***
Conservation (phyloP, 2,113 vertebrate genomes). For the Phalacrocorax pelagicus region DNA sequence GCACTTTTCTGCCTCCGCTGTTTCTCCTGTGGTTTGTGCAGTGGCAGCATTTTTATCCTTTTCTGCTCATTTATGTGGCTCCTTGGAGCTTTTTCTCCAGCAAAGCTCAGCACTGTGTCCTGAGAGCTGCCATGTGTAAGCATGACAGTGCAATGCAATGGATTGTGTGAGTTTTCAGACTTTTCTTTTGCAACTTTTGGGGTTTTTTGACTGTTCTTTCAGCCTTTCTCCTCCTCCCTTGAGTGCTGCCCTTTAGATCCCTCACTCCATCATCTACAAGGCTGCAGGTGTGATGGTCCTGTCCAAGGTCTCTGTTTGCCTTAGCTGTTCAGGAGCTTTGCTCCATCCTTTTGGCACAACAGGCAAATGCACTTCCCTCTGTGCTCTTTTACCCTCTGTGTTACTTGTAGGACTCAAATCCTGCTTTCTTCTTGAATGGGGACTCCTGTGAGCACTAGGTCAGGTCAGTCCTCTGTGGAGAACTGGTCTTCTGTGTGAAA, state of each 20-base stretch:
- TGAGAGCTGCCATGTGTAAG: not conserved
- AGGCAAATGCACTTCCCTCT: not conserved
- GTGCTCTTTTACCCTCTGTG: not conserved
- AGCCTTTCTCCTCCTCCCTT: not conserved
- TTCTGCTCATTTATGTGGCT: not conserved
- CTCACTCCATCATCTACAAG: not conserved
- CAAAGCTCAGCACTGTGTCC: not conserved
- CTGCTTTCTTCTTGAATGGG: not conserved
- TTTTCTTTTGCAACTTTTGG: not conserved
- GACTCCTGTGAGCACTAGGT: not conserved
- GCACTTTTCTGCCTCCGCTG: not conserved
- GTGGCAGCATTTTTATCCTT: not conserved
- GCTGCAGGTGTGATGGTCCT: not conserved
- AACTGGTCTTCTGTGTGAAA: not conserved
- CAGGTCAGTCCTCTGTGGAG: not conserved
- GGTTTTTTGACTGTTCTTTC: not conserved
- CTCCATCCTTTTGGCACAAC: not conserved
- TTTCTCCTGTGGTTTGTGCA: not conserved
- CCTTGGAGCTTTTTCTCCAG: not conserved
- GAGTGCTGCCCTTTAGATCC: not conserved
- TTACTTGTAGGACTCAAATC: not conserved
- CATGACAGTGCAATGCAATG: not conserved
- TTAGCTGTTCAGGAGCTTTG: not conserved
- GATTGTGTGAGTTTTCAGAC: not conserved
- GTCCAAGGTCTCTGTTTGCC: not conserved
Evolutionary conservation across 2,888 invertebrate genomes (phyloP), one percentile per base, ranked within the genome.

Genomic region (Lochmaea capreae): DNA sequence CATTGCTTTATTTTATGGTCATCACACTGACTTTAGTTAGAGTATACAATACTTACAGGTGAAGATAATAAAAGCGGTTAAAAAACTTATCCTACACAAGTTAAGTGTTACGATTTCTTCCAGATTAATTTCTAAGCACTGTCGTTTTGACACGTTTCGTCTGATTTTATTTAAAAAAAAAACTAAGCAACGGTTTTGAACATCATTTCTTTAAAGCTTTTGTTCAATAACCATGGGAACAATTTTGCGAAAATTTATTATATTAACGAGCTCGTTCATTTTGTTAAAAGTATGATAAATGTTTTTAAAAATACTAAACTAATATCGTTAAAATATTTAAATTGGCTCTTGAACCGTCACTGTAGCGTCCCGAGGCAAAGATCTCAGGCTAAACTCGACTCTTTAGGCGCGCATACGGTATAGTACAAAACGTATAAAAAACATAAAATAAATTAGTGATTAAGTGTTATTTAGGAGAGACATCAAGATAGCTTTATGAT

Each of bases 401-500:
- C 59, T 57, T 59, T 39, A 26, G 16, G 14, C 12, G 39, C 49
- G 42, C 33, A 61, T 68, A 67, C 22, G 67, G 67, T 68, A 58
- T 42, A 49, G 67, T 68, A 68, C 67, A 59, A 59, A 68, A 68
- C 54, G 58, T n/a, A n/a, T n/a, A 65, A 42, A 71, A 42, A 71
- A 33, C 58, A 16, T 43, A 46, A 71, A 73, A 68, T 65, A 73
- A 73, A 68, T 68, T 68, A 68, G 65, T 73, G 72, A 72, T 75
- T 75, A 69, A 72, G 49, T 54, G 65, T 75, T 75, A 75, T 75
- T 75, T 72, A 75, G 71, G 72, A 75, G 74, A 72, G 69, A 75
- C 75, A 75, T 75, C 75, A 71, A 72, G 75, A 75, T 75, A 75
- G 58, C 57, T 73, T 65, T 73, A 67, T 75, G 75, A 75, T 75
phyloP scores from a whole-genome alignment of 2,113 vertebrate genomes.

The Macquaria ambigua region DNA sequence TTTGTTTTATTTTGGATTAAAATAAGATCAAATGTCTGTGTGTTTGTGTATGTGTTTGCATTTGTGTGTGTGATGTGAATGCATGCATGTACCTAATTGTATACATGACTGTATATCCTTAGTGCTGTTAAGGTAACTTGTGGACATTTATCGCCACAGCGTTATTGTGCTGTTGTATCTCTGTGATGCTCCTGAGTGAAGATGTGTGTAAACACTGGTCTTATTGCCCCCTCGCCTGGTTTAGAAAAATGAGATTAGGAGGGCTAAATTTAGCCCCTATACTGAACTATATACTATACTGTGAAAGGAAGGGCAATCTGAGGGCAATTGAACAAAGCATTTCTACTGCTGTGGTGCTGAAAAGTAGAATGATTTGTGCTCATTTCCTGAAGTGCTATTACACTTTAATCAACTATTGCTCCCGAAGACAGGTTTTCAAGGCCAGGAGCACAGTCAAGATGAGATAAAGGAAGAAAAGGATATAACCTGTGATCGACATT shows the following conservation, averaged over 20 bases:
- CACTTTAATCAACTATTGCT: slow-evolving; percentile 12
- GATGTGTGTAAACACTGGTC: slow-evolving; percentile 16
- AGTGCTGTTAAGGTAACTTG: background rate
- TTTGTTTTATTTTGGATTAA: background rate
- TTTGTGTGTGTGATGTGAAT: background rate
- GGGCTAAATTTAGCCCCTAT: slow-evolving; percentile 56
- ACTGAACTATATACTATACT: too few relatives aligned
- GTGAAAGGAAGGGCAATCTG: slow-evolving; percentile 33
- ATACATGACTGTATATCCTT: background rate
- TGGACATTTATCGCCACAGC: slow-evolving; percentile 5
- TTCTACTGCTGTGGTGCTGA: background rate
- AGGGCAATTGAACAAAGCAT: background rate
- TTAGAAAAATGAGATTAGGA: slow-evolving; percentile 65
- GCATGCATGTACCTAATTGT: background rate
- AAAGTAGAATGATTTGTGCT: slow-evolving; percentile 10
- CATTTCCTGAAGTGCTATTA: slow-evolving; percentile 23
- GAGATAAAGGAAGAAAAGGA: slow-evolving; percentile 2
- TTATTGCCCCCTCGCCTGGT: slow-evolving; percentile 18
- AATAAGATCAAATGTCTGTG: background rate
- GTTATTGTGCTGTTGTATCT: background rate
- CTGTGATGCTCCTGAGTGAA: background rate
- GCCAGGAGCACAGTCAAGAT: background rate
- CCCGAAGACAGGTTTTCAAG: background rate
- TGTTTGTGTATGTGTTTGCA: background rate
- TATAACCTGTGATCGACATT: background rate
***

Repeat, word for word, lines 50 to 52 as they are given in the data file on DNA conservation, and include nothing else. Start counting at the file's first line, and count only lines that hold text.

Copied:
- ATACATGACTGTATATCCTT: background rate
- TGGACATTTATCGCCACAGC: slow-evolving; percentile 5
- TTCTACTGCTGTGGTGCTGA: background rate